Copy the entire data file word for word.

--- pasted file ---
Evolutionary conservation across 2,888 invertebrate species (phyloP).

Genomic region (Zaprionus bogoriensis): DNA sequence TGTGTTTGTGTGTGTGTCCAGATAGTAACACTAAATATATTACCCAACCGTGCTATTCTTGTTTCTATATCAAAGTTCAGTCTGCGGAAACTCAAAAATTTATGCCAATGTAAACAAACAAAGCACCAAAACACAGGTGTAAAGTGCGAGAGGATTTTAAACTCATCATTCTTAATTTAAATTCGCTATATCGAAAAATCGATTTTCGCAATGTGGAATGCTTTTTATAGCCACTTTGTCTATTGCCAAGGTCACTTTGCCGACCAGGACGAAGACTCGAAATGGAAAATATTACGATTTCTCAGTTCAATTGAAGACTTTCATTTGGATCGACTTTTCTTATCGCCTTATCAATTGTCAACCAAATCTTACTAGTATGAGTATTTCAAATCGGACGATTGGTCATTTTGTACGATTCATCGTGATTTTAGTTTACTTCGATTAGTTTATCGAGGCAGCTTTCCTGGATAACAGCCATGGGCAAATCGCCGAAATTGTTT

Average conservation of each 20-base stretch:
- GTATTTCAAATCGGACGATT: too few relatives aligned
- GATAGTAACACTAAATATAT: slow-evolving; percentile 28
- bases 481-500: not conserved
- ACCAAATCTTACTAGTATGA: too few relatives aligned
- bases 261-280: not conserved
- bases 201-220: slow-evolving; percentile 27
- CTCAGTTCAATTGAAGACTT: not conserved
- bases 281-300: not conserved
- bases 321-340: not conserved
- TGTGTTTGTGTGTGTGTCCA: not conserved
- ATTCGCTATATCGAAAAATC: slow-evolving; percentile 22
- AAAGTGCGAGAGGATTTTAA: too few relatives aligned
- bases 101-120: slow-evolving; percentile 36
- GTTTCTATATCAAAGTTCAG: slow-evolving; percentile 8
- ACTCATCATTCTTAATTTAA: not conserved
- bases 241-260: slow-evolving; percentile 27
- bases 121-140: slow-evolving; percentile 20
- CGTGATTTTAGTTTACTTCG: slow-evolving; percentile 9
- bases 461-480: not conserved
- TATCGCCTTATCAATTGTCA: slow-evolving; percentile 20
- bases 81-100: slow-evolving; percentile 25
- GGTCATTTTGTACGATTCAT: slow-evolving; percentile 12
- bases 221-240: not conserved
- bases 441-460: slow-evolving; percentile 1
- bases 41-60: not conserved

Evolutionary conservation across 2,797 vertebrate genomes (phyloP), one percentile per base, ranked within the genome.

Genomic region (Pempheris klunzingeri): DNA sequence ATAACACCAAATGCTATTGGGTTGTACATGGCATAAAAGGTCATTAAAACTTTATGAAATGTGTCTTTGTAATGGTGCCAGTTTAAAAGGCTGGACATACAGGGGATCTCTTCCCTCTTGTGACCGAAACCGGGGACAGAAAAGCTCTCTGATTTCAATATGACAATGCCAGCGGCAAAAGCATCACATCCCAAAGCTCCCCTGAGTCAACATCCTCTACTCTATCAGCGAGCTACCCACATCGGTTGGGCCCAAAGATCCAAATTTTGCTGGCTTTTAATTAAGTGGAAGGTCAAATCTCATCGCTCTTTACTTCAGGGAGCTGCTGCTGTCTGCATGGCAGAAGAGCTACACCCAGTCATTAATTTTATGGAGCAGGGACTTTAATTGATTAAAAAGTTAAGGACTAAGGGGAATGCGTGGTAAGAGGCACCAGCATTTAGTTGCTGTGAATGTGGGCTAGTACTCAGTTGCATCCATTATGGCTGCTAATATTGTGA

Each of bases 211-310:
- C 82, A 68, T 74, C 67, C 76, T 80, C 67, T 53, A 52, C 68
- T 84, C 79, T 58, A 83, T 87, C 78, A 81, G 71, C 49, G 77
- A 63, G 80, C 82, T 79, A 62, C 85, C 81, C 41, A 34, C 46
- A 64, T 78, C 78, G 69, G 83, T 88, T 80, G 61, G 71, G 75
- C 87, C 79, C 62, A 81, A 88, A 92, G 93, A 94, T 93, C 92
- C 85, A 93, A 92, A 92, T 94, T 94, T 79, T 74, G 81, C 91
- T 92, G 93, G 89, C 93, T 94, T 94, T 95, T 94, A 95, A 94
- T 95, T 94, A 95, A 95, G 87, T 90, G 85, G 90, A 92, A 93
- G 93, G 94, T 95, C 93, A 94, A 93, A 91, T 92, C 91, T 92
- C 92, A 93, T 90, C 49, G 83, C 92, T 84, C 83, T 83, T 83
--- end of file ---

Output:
Evolutionary conservation across 2,888 invertebrate species (phyloP).

Genomic region (Zaprionus bogoriensis): DNA sequence TGTGTTTGTGTGTGTGTCCAGATAGTAACACTAAATATATTACCCAACCGTGCTATTCTTGTTTCTATATCAAAGTTCAGTCTGCGGAAACTCAAAAATTTATGCCAATGTAAACAAACAAAGCACCAAAACACAGGTGTAAAGTGCGAGAGGATTTTAAACTCATCATTCTTAATTTAAATTCGCTATATCGAAAAATCGATTTTCGCAATGTGGAATGCTTTTTATAGCCACTTTGTCTATTGCCAAGGTCACTTTGCCGACCAGGACGAAGACTCGAAATGGAAAATATTACGATTTCTCAGTTCAATTGAAGACTTTCATTTGGATCGACTTTTCTTATCGCCTTATCAATTGTCAACCAAATCTTACTAGTATGAGTATTTCAAATCGGACGATTGGTCATTTTGTACGATTCATCGTGATTTTAGTTTACTTCGATTAGTTTATCGAGGCAGCTTTCCTGGATAACAGCCATGGGCAAATCGCCGAAATTGTTT

Average conservation of each 20-base stretch:
- GTATTTCAAATCGGACGATT: too few relatives aligned
- GATAGTAACACTAAATATAT: slow-evolving; percentile 28
- bases 481-500: not conserved
- ACCAAATCTTACTAGTATGA: too few relatives aligned
- bases 261-280: not conserved
- bases 201-220: slow-evolving; percentile 27
- CTCAGTTCAATTGAAGACTT: not conserved
- bases 281-300: not conserved
- bases 321-340: not conserved
- TGTGTTTGTGTGTGTGTCCA: not conserved
- ATTCGCTATATCGAAAAATC: slow-evolving; percentile 22
- AAAGTGCGAGAGGATTTTAA: too few relatives aligned
- bases 101-120: slow-evolving; percentile 36
- GTTTCTATATCAAAGTTCAG: slow-evolving; percentile 8
- ACTCATCATTCTTAATTTAA: not conserved
- bases 241-260: slow-evolving; percentile 27
- bases 121-140: slow-evolving; percentile 20
- CGTGATTTTAGTTTACTTCG: slow-evolving; percentile 9
- bases 461-480: not conserved
- TATCGCCTTATCAATTGTCA: slow-evolving; percentile 20
- bases 81-100: slow-evolving; percentile 25
- GGTCATTTTGTACGATTCAT: slow-evolving; percentile 12
- bases 221-240: not conserved
- bases 441-460: slow-evolving; percentile 1
- bases 41-60: not conserved

Evolutionary conservation across 2,797 vertebrate genomes (phyloP), one percentile per base, ranked within the genome.

Genomic region (Pempheris klunzingeri): DNA sequence ATAACACCAAATGCTATTGGGTTGTACATGGCATAAAAGGTCATTAAAACTTTATGAAATGTGTCTTTGTAATGGTGCCAGTTTAAAAGGCTGGACATACAGGGGATCTCTTCCCTCTTGTGACCGAAACCGGGGACAGAAAAGCTCTCTGATTTCAATATGACAATGCCAGCGGCAAAAGCATCACATCCCAAAGCTCCCCTGAGTCAACATCCTCTACTCTATCAGCGAGCTACCCACATCGGTTGGGCCCAAAGATCCAAATTTTGCTGGCTTTTAATTAAGTGGAAGGTCAAATCTCATCGCTCTTTACTTCAGGGAGCTGCTGCTGTCTGCATGGCAGAAGAGCTACACCCAGTCATTAATTTTATGGAGCAGGGACTTTAATTGATTAAAAAGTTAAGGACTAAGGGGAATGCGTGGTAAGAGGCACCAGCATTTAGTTGCTGTGAATGTGGGCTAGTACTCAGTTGCATCCATTATGGCTGCTAATATTGTGA

Each of bases 211-310:
- C 82, A 68, T 74, C 67, C 76, T 80, C 67, T 53, A 52, C 68
- T 84, C 79, T 58, A 83, T 87, C 78, A 81, G 71, C 49, G 77
- A 63, G 80, C 82, T 79, A 62, C 85, C 81, C 41, A 34, C 46
- A 64, T 78, C 78, G 69, G 83, T 88, T 80, G 61, G 71, G 75
- C 87, C 79, C 62, A 81, A 88, A 92, G 93, A 94, T 93, C 92
- C 85, A 93, A 92, A 92, T 94, T 94, T 79, T 74, G 81, C 91
- T 92, G 93, G 89, C 93, T 94, T 94, T 95, T 94, A 95, A 94
- T 95, T 94, A 95, A 95, G 87, T 90, G 85, G 90, A 92, A 93
- G 93, G 94, T 95, C 93, A 94, A 93, A 91, T 92, C 91, T 92
- C 92, A 93, T 90, C 49, G 83, C 92, T 84, C 83, T 83, T 83